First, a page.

The Open Collections website will be undergoing maintenance on Wednesday December 7th from 9pm to 11pm PST. The site may be temporarily unavailable during this time.

UBC Undergraduate Research

Stadium Neighborhood Underground Parkade and Water Storage Chiang, Grace; Fan, Shanyao; Ku, Jason; Lim, Chong Keng (Daniel); Wong, Ka Cheng (Kevin); Shen, Peggy; Zhou, Yan

Abstract

Our team has been acquired to design municipal infrastructure improvements for the future Stadium Road Neighborhood (the Neighbourhood) in the University of British Columbia (UBC) Vancouver campus. This project targets to reduce stormwater runoff from new impervious area as a result of new development, to mitigate potential overland flooding during major storm events, and to improve quality of stormwater discharge. Our team is taking a natural system approach for stormwater handling through detention facility, bioswales, rain gardens and other green infrastructures as outlined in the UBC Integrated Stormwater Management Plan (ISMP). Stormwater management will be carried out through integration with an underground parkade and transportation improvements on West 16th Avenue. The scope of work is as follows: 1. Create a stormwater management plan for both onsite and offsite; 2. Design a mixed-use underground parkade with stormwater detention; and 3. Include stormwater management into an upgraded road network The stormwater management plan for the Neighbourhood aims to achieve net zero in pre- and post-development stormwater run-off for a 1/100 year storm. This will be done through an underground detention facility that will prevent stormwater contamination and control flow levels. Rational method was used to calculate the stormwater detention volume and three detention design options were conceptualized. The preferred option was then developed and features a detention facility designed for small storms located adjacent to the underground parkade beneath the new Thunderbird Stadium and will overflow and accommodate a 1/100 year storm event. The detention facility was designed using EPASWMM and is 470 m³ with a v-notch weir opening into the parkade. A flow control manhole is located immediately downstream of the detention facility to discharge water back into the storm system at pre-development 1/100 year release rate. An oil/grit separator serves as an additional water treatment method. Onsite stormwater will be collected at the lowest point of the site through gravity flow and conveyed to the detention facility upstream via a pump system. Additionally, a permanent wetland will be built on the southwest corner of the development site to serve as a transfer station for stormwater while mimicking a natural habitat for nearby species and allowing sediments to settle and be treated before being released offsite. The parkade access is via W 16th Ave. The layout of the parkade is one-way traffic flow with 120 angled parking spaces including spaces for electric vehicle charging and car-share. The parkade is fully accessible with handicap stalls and an elevator. The building envelope of the parkade includes waterproofing and durability measures such as waterproof membrane, capillary break aggregate drainage layer, and a traffic-grade membrane for corrosion. Improvements to the adjacent transportation network include a redesign of W 16th Ave with separated bike lanes and transit/HOV priority lanes to better support sustainable travel modes and accommodate future population and density growth. Bioswales and other green infrastructure are integrated into the design to improve streetscape and achieve further reduction in stormwater runoff. Disclaimer: “UBC SEEDS provides students with the opportunity to share the findings of their studies, as well as their opinions, conclusions and recommendations with the UBC community. The reader should bear in mind that this is a student project/report and is not an official document of UBC. Furthermore readers should bear in mind that these reports may not reflect the current status of activities at UBC. We urge you to contact the research persons mentioned in a report or the SEEDS Coordinator about the current status of the subject matter of a project/report.”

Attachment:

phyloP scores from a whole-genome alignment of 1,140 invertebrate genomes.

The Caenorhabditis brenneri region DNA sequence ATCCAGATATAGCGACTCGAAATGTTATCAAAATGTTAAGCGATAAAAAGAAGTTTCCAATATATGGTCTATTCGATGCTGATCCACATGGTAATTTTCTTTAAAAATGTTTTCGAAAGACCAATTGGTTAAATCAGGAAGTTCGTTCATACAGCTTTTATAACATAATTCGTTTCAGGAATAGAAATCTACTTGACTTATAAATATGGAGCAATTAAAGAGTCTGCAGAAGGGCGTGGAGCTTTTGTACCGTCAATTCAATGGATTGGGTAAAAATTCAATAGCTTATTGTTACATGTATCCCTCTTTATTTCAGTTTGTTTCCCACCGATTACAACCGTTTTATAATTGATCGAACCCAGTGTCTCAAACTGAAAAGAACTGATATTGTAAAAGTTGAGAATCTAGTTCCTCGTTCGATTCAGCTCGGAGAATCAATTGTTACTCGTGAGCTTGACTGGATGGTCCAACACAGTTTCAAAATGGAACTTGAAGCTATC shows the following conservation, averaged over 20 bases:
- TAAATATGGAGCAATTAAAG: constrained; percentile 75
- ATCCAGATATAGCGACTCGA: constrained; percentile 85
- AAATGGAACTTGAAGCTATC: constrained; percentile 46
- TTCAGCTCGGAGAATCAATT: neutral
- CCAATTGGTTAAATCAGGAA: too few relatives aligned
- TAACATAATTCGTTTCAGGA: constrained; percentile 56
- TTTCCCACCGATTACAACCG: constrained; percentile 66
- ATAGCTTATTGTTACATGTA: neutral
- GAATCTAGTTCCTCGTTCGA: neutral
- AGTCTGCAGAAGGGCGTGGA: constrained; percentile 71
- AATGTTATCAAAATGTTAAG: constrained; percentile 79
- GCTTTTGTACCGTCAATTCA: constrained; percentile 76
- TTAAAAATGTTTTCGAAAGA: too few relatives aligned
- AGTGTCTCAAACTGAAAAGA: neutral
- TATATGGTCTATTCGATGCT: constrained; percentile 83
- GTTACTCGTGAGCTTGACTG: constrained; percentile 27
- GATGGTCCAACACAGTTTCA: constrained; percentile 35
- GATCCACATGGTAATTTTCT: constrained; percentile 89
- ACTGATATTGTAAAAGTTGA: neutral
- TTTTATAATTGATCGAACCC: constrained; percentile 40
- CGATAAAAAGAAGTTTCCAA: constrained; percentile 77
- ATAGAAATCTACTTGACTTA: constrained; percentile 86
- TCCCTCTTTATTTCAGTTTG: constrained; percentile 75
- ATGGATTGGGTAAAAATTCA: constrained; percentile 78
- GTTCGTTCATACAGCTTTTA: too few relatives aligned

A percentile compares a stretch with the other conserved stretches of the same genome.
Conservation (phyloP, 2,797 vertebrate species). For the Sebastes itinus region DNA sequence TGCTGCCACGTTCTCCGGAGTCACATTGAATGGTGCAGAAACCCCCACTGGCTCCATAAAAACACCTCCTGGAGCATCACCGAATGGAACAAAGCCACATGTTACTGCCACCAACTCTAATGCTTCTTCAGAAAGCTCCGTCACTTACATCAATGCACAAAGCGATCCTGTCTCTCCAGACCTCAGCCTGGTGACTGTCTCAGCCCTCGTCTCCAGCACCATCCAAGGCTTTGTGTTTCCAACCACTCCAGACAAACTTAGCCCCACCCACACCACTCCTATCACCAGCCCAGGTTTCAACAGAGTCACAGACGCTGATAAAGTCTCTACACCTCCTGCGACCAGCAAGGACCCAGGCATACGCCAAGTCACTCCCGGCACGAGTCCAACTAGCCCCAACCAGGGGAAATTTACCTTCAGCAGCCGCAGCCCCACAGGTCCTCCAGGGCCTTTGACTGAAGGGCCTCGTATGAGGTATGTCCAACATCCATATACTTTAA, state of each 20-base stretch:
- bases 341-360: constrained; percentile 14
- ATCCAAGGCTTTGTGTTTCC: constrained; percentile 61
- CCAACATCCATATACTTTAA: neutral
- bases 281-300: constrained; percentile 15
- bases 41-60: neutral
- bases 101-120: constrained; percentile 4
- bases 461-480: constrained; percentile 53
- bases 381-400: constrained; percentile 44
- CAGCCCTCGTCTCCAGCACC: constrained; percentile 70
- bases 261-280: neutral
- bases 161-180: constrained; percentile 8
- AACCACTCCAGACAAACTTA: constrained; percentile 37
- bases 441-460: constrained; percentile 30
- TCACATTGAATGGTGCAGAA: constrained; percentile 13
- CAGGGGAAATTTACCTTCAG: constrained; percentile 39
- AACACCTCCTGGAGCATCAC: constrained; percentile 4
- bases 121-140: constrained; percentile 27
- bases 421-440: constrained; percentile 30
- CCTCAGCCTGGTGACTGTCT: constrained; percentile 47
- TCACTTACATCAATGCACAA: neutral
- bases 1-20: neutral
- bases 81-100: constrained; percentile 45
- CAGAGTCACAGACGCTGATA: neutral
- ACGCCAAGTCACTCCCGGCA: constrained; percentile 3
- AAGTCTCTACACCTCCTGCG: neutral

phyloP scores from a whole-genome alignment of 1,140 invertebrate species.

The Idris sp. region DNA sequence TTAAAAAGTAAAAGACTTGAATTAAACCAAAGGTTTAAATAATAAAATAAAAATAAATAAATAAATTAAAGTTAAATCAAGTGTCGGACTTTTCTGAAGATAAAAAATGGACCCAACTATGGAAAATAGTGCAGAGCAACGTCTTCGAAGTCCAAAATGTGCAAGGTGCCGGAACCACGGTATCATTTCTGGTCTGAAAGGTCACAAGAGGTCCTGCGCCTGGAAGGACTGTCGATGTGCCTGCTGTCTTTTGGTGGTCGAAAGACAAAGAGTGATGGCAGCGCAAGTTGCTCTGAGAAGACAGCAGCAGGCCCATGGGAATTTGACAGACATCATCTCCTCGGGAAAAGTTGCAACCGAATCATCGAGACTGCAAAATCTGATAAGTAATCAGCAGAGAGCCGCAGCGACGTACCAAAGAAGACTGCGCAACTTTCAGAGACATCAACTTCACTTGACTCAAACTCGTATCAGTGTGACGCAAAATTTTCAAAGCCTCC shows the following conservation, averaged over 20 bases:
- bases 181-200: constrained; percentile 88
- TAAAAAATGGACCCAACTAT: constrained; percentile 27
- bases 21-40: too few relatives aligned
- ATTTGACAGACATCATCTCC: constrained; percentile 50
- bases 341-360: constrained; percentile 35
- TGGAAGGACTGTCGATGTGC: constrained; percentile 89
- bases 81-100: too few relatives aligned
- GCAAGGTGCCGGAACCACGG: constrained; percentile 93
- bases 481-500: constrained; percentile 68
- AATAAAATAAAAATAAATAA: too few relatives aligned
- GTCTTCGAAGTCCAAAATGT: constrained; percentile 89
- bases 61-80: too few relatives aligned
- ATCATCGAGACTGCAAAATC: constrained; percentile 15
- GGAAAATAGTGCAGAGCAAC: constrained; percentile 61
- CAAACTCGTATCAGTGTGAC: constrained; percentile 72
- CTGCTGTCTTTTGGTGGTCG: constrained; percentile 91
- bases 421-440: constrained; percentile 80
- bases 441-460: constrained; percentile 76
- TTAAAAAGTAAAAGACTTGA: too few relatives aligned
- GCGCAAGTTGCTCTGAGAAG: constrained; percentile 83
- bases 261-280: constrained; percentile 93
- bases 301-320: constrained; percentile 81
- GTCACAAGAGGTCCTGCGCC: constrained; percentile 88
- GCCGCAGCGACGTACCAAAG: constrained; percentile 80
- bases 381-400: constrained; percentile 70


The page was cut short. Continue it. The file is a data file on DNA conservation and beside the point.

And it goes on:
Item Citations and Data

Rights

Attribution-NonCommercial-NoDerivatives 4.0 International